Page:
Likewise, in this research statistically significant differences were found for the auditory and visual SRTs between professional athletes and surfing practitioners and no significant difference between professional and amateur athletes, although the professional athletes have had lower auditory and visual SRTs. Other studies also corroborate this research such as the ones by Ando, Kida and Oda(27), who found visual and peripheral SRTs lower for a group of athletes comparing with a group of non-athletes; Mori, Ohtani and Imanaka(28), who found statistically significant differences among karate athletes, with lower reaction times for more experienced athletes; and Kida, Oda and Matsumurab(29), who compared visual SRTs of university students with high school students and did not find differences, since individuals with similar skill levels tend to have SRT values within specific time intervals.
One of the limitations of this research was the performance of only one pre-test for the auditory and visual SRTs in each individual due to the data collection being performed during important sport events (international, national and state). Therefore, the athletes could not be available for a long time to the researchers. Consequently, in the female professional athletes and amateur athletes the mean of the visual SRT was lower than the auditory SRT. Such result may be related to the data collection procedures. The visual tests were previously conducted, providing thus familiarization with the measurement instruments, although the visual system ways are longer and the light capture and sensory information transformation process are more complex than the auditory system(3). Vaghetti, Martins and Roesler(30), when investigating the auditory and visual SRTs between amateur athletes and surfing practitioners, did not conduct any pre-test and found lower and statistically different SRTs from the visual SRTs. They also found lower auditory and visual SRTs for the athletes group; although no statistically significant differences have been found from the means of the auditory and visual SRTs between the groups.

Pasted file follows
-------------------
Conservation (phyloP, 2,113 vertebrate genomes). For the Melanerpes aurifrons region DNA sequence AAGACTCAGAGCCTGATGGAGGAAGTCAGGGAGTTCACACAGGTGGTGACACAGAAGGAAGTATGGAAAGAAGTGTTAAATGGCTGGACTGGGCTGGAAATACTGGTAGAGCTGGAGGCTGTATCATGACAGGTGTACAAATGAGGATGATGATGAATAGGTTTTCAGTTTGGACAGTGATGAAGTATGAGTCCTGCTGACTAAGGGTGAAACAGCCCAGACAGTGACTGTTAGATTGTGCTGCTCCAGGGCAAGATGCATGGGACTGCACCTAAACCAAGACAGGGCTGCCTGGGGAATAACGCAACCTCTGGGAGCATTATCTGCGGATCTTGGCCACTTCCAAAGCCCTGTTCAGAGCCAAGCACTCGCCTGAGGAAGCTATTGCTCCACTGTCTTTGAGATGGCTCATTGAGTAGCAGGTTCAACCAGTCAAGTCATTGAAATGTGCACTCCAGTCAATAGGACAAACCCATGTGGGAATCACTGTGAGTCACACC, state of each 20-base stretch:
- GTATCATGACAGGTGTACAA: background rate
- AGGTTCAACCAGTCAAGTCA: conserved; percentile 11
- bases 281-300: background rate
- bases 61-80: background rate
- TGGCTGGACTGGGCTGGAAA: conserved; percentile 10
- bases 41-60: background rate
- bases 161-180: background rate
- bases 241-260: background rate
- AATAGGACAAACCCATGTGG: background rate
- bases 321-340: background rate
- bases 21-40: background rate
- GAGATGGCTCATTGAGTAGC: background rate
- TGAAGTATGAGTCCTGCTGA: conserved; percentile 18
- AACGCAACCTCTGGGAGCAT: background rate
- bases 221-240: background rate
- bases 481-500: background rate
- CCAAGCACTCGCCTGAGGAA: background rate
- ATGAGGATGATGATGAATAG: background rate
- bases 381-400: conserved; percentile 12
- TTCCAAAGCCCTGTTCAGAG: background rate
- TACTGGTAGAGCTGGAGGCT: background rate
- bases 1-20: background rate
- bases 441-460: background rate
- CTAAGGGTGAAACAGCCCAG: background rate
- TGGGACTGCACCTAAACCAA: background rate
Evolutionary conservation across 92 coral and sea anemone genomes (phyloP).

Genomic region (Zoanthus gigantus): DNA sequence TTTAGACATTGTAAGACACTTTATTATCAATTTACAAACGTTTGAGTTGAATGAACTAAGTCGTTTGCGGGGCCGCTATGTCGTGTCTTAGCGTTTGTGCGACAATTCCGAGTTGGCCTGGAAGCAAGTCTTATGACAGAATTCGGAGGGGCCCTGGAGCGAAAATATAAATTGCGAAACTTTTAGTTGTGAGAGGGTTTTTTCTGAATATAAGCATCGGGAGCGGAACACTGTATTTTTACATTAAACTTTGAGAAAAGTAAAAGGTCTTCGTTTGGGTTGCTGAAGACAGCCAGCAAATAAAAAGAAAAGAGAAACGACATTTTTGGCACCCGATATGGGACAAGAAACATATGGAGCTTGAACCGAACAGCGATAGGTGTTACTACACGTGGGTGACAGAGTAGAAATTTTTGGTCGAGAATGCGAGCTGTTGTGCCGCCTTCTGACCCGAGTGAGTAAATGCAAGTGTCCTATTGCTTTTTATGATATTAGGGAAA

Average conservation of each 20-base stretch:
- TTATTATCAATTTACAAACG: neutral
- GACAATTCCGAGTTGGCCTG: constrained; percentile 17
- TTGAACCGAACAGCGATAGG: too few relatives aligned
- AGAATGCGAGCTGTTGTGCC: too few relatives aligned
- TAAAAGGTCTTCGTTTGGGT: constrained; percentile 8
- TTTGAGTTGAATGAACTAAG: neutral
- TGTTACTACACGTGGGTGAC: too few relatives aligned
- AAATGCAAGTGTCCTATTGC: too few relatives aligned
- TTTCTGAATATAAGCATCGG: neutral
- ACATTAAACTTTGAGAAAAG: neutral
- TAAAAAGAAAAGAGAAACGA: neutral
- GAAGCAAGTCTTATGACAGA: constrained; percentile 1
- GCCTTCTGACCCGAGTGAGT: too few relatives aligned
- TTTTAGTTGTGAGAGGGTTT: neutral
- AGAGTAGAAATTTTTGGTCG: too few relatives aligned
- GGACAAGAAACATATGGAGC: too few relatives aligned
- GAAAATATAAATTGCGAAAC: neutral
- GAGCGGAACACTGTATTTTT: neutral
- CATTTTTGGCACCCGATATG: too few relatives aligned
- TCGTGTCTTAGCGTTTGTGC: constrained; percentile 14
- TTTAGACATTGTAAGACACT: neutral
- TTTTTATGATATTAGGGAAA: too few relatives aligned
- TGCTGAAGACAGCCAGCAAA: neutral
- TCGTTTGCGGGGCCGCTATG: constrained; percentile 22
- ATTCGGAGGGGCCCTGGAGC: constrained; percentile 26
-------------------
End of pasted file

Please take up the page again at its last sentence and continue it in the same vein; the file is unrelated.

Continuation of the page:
Individuals with similar ages and fitness levels tend to have similar SRTs(31-32). In table 1 a similarity between the SRTs of the male and female professional groups and a small difference of these groups with the amateur athletes can be seen. The studies by Bhanot and Sidhu(26) corroborate this analysis, since no differences were found in the SRTs between Olympic and amateur athletes and Lowdon and Patemam(12), who did not find significant differences either in the SRTs between professional surfers of both sexes.
In table 3 a positive and significant correlation between the auditory SRT of the group of athletes who participated in the female SuperSurf and its performance in the ranking may be observed. Although the coefficient r = 0645 shows a reasonable correlation, the auditory and visual SRTs in surfing are not directly associated with performance, but they serve as parameters, showing that individuals or athletes who have low SRTs may present good physical fitness. Lowdon(33) reports that professional surfers have SRTs similar to professionals from other sports and that they have aerobic capacity similar to swimmers and marathoners. On the other hand, in some sports such as swimming, the SRT is closely related to performance. Maglischo(34) reports that starts in sprint competitions represent respectively 10% and 5% of the total time of these competitions. In athletics, some authors disagree on the reaction time importance during the starts. Amadio(35) studied the reaction time in athletes of this modality where the reaction time mean verified was 0.220 (s), finding a positive and significant correlation between the athletic result and the reaction time. Nevertheless, Paradisis, Zacharogiannis and Tziortzis(36) also investigated the reaction time in athletics' athletes in which none significant correlation was found between the reaction times and athletic performance.